The Unbelievable True Story of the Hatfields and McCoys

hatfield and mccoy dinner show with photos of cast and real life famillies

A feud between two families spanning two decades inspired the Hatfield and McCoy dinner show in Pigeon Forge, Tenn (photos by eakkarat rangram/shutterstock.com, public domain and Hatfield and McCoy Dinner Feud)

A timeline of events that inspired shows, movies and more

The truth is sometimes stranger than fiction, and it’s certainly the case with the Hatfields and the McCoys. Growing up in East Tennessee, I’ve seen the Hatfield and McCoy Dinner Feud along the Parkway several times. But until recently, I didn’t know the full story of their famous feud. You see, behind the slap-stick comedy and musical numbers that have been interpreted from the story is a real-life history involving stolen pigs, bitter revenge and sinister plots.

So let’s go back to the era of the American Civil War in 1863. The Hatfields lived on the West Virginia side of the Tug River Valley. The patriarch of the family was William Anderson Hatfield, or “Devil Anse” Hatfield. Anse ran a successful timber operation. On the other side of the river lived the McCoys. The McCoys were less affluent than the Hatfield family, but they were believed to be well-connected politically. The patriarch of the McCoys was Randolph “Ole Ran’l” McCoy (or Randall McCoy).

What caused the feud between the Hatfields and McCoys?

The feud was a series of events that reportedly began with Asa Harmon McCoy. Both families fought in the Confederacy during the war, except Asa Harmon. On this part of the story, there are varying reports. But here’s the over-simplified version: Anse’s friend passed away at the hands of the Union. Anse wanted revenge. So when Asa came home from the war injured, Anse sent him a warning, which caused Asa to go into hiding. But reportedly, he met his end as soon as he was found. The person responsible for the crime was never accused or convicted, but the McCoy family pointed fingers at James “Jim” Vance, Anse’s uncle.

hatfield family clan, large family in black and white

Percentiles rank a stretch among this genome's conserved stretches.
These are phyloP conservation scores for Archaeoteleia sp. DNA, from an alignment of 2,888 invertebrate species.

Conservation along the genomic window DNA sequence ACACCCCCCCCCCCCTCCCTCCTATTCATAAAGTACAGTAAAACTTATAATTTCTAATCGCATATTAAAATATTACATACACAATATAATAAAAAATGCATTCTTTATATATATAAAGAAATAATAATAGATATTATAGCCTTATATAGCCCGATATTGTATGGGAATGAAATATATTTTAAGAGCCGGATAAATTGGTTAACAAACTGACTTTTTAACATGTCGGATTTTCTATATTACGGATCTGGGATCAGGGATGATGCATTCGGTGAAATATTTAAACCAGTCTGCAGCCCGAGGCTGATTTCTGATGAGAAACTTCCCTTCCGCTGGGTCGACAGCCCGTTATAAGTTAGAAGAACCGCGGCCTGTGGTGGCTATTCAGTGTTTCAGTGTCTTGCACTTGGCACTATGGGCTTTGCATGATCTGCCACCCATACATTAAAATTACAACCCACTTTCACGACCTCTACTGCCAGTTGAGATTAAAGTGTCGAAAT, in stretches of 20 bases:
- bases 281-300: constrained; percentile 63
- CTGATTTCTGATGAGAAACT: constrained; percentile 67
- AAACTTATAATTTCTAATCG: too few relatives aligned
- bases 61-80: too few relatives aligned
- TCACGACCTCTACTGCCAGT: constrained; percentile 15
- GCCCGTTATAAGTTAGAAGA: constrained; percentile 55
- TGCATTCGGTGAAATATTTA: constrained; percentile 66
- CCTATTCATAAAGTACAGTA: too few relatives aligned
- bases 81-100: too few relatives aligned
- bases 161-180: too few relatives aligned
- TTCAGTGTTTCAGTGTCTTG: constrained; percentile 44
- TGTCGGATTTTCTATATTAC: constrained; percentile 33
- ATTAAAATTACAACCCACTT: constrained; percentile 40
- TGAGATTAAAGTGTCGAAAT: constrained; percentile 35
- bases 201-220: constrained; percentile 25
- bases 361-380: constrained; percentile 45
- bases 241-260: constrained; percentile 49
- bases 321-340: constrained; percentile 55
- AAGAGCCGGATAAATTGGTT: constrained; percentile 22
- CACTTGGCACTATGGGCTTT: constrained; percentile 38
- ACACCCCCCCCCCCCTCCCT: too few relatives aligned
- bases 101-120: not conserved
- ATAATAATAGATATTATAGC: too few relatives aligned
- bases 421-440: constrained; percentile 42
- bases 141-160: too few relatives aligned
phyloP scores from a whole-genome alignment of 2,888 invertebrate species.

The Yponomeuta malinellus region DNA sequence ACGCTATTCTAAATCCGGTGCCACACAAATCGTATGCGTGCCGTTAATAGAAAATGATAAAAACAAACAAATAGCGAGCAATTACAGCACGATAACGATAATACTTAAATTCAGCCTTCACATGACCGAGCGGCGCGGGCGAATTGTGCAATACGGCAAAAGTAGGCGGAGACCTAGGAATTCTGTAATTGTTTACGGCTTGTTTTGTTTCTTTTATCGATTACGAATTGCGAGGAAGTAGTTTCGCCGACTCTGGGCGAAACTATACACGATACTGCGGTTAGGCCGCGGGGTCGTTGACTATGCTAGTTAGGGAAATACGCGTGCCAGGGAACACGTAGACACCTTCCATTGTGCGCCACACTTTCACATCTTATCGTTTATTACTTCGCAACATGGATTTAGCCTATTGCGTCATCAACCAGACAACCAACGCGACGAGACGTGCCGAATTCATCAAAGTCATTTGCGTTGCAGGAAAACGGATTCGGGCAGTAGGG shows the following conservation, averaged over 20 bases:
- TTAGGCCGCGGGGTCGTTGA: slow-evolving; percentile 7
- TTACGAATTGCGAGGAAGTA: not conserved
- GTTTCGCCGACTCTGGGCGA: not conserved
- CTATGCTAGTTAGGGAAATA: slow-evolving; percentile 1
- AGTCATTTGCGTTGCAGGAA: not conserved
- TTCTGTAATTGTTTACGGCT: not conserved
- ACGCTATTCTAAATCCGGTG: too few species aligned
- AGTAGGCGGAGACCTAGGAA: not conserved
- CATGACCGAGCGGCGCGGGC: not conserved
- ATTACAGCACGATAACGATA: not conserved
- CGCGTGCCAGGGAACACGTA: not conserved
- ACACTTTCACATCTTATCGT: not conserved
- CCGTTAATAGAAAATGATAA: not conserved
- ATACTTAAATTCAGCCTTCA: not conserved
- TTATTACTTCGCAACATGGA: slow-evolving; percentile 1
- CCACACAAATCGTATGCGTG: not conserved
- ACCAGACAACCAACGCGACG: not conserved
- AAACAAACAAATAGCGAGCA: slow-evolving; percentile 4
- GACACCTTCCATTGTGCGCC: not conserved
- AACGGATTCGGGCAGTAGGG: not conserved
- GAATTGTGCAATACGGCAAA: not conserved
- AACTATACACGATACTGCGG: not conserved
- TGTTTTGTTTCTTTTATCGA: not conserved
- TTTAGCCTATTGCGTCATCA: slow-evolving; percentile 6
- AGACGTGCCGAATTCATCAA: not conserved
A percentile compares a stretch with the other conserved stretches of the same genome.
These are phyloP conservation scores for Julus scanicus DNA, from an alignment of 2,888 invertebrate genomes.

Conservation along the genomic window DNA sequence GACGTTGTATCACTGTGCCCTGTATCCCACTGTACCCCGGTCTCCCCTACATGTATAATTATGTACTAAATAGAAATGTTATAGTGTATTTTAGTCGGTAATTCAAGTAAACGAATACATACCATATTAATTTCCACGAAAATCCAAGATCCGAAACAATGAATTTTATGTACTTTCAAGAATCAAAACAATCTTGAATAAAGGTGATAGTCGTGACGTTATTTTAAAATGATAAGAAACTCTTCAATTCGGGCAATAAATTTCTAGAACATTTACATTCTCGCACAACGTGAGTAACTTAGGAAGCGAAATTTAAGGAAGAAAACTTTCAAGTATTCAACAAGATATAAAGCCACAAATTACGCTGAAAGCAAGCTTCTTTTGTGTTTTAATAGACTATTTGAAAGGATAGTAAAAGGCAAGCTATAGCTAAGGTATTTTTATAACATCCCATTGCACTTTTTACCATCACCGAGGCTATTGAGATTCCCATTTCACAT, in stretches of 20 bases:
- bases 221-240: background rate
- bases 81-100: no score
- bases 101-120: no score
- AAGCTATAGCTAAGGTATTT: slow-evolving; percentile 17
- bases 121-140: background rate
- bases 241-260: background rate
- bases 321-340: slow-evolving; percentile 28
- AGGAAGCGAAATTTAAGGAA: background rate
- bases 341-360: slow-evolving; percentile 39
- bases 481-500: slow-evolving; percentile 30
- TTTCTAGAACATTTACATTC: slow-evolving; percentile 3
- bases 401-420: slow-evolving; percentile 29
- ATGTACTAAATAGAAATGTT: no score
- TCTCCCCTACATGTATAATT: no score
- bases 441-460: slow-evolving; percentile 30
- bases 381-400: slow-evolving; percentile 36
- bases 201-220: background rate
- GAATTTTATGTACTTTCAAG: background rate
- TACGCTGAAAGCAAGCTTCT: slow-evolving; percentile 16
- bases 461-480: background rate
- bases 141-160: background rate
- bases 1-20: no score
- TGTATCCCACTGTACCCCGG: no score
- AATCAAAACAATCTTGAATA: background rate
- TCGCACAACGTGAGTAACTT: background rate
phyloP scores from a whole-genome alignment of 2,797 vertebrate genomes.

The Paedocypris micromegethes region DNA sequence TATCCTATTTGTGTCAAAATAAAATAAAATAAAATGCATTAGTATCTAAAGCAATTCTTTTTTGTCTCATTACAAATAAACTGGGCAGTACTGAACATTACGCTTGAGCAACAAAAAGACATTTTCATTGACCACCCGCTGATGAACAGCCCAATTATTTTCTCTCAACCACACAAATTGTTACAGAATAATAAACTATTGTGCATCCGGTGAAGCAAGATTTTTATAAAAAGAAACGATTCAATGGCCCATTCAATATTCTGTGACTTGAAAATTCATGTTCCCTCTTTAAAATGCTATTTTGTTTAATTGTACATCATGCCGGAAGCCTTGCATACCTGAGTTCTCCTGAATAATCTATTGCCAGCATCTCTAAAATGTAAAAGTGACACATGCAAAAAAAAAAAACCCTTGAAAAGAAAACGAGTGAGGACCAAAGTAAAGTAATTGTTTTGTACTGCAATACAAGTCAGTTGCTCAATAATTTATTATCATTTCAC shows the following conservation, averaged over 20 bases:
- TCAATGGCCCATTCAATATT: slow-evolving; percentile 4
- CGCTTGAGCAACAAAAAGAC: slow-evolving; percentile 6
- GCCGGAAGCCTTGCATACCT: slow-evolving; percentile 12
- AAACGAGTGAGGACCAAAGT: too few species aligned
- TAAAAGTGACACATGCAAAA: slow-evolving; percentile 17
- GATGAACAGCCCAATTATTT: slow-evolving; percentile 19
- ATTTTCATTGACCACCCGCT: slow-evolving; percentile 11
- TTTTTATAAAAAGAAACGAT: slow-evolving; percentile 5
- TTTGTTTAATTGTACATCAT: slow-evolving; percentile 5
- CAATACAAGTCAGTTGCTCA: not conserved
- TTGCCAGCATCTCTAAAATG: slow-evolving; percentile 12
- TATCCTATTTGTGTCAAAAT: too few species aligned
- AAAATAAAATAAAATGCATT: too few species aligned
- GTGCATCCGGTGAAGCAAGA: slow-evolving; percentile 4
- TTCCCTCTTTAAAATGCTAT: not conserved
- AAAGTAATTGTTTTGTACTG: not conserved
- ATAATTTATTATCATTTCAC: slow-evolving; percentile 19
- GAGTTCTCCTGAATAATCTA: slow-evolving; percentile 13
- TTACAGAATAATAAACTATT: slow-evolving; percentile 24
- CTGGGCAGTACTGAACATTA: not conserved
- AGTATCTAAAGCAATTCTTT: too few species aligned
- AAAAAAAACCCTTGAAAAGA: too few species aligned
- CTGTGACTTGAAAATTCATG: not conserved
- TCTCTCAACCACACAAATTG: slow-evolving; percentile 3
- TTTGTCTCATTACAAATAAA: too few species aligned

The Hatfield clan in 1897 (archive media photo/public domain)

The second dispute: The famous stolen pig

The stolen pig is believed to be the big first dispute. Thirteen years later in the late 1870s, chaos broke loose when Ole Ran’l accused Floyd Hatfield, a cousin of Devil Anse, of stealing his hog. While this sounds a bit funny today, a pig was an expensive piece of property back then. The dispute was taken to court. However, the local judge or Justice of the Peace happened to be a Hatfield, and the key testimony of the case came from Bill Staton, a relative of both families. The judge ultimately ruled in favor of the Hatfields.

So Floyd went free, and Ole Ran’l wasn’t too happy about it. This sparked a few physical fights between the families over the years. Eventually, the fighting came to a head when Staton – who had the key testimony – was spotted hunting in the woods by two McCoy boys. Now, some reports say that this was the Staton who gave the testimony. But other reports say this was Bill Staton, Jr. Either way, Staton or Staton Jr. was alarmed by the two McCoys and fired his weapon at one of the boys, and the McCoys fatally fired back. Some reports say that the two McCoy brothers – Sam McCoy and Paris McCoy – were acquitted on the grounds of self-defense, while other reports say that they were sent to prison.

The forbidden romance

Meanwhile, Roseanna McCoy entered a relationship with Anse’s son Johnson – or Johnse Hatfield, according to some sources. Roseanna reportedly left her family to live with the Hatfields in West Virginia. She became pregnant, but Johnson didn’t marry her. And because of the baby, her family disowned her. However, the baby did not survive infancy due to the measles, and Johnson ultimately abandoned Roseanna to marry her cousin Nancy McCoy in 1881.

black and white image of randolph mccoy imposed with devil anse hatfield
Randolph McCoy (left) and Devil Anse Hatfield (right) (archive photos/public domain)

The feud dramatically escalates

The feud escalated quickly – to say the least – in 1882 when Ellison Hatfield, Anse’s brother, got into a fight after too much alcohol and was stabbed 26 times by three of Ole Ran’l’s sons. The three McCoys were placed under arrest by Hatfield constables. Secretly, Anse organized a large group of followers and intercepted the McCoys before they reached trial. Anse said that if Ellison didn’t pass from his injuries, he would let them go. But ultimately, Ellison did pass from his injuries, so the Hatfields tied the three boys up to trees and bushes, where they met their end.